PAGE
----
As Head of the Family Team here at Salmons I am very frequently asked to advise former unmarried couples on their rights to the former family home. It is a familiar story. A couple, who never married, bought a house several years, sometime decades, ago and the relationship has ended and one of the couple has moved out, again many years ago, leaving the other in the jointly owned home paying the mortgage which remains in joint names. In the meantime the property has escalated in value and years later the one who left the home wants his or her share.
This is exactly what occurred in the recent case of Jones v Kernott in 2011. It was the man who moved out in 1993 and the house was worth �245,000 when he claimed his share. The house was bought in joint names and it remained in joint names throughout.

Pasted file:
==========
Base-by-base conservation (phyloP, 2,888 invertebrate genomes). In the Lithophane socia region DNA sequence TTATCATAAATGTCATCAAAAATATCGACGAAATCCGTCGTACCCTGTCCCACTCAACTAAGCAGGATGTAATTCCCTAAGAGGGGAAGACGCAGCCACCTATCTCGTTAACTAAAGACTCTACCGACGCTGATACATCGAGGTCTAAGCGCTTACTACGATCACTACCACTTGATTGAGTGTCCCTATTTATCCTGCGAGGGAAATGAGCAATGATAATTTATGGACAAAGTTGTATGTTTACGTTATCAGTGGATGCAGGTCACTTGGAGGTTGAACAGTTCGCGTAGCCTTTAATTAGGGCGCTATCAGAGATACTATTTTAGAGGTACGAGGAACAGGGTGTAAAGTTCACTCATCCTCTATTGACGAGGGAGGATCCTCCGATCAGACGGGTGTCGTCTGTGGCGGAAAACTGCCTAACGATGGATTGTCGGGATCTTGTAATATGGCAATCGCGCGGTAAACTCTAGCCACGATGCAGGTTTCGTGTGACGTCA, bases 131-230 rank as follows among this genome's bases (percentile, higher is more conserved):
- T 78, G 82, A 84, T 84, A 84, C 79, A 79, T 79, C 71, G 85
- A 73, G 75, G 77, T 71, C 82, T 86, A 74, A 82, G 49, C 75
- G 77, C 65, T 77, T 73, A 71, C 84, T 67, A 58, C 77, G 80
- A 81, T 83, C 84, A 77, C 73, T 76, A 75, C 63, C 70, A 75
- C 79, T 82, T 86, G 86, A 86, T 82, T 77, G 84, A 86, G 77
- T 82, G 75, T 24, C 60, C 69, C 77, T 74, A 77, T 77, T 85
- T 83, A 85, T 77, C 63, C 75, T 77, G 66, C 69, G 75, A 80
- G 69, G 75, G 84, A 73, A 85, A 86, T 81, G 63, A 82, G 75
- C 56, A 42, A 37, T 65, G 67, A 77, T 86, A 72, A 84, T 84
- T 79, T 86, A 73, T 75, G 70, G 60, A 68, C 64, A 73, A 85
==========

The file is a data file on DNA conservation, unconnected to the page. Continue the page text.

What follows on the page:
The Supreme Court, on appeal from the Court of Appeal, decided that though the intention of the parties was to share a home when the home was purchased, this intent altered when the man moved out. There was no evidence from which to infer what their intentions were with regard to ownership shares at that point so the best the court could do was to impute an intention to the parties which the parties clearly never had but which dealt fairly with the scenario. The man recovered his share of the property when he left in 1993 – that is about �10,000.